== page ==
Program Planning

Your programs bring in new members and additional revenue, as well as develop your public image. Your board of directors should have a clear understanding of (and excitement for!) your mission. This makes them an awesome resource for imagining new programs!

After your board brainstorms and discusses planning opportunities, your staff can develop the strategies to make them possible.

Fundraising

Fundraising is the lifeblood of nonprofit organizations! Board fundraising can give you a heck of a boost—the connections your board of directors have open up a network of donors who believe in your work!

When you’re running your fundraising campaigns, your board members should spread the word far and ride. If they are available, see if you can get them in the field. They can help out by speaking in webinars, helping with phone banking or attending public events!

If you’re looking for a way to manage your fundraising, check out WildApricot’s member management software. We can build a website, gather your member information in a database, help you blast through fundraising goals and more!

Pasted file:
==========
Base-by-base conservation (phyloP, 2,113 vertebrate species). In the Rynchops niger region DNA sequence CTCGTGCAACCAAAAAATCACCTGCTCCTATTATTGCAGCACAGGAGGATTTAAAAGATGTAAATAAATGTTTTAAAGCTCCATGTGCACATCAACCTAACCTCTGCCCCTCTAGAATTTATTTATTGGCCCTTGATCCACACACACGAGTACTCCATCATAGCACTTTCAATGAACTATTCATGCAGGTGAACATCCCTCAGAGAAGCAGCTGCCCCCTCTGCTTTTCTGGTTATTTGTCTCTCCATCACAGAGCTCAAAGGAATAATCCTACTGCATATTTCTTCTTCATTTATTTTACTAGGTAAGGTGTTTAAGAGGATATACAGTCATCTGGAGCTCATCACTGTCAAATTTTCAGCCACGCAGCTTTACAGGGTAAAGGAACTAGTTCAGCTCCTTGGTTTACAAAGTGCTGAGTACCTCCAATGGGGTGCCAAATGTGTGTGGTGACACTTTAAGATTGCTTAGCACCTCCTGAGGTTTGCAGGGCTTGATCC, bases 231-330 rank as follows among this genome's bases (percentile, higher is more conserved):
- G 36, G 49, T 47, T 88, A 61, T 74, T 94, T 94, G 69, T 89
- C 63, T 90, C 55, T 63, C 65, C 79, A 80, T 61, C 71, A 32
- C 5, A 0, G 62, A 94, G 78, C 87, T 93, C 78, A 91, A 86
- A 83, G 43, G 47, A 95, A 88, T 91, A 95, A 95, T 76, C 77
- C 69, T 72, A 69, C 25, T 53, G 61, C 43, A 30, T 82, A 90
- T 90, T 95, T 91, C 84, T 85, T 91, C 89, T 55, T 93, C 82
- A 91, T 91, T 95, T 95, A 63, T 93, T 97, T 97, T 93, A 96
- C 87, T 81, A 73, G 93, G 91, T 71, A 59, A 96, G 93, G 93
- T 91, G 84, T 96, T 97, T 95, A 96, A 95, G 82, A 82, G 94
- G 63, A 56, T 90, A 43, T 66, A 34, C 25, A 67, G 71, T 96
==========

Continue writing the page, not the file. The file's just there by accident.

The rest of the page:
Sign up for your 30-day free trial today.

Legal Compliance + Risk Management

One major responsibility of your board of directors is managing the legal side of things. Board members should be aware of applicable federal, state and local laws to make sure your organization is in compliance. Legal missteps can lead to the loss of tax exempt status, hefty fees or even legal action!

Your board is also in charge of risk management, which is basically the plan you have set for if things go wrong. This keeps your organization prepared in case of:

  • Data security breaches

  • Legal compliance issues

  • Fundraising fraud

No one wants to deal with any of these problems, but having a plan will reduce a load of stress should any of them pop up in the future.

Policies and Procedures

Your policies and procedures determine what you can do, what you can't do and what to do if something goes wrong. This information gives employees a sense of structure around what is allowed and possible, and management a guide for what to do if things go wonky!

It is the board's responsibility to get these policies in place, and vote on changing them if issues repeatedly come up.

Executive Staffing

Your nonprofit board members also need to select and evaluate your organization’s executive director. While staff members and major donors have a say in who might be a good fit, the final decision is in the hands of the board. After all, they’ll be the ones working together the most closely.

Hiring a new executive director looks like:

  • Assessing the organization to see where an executive director can help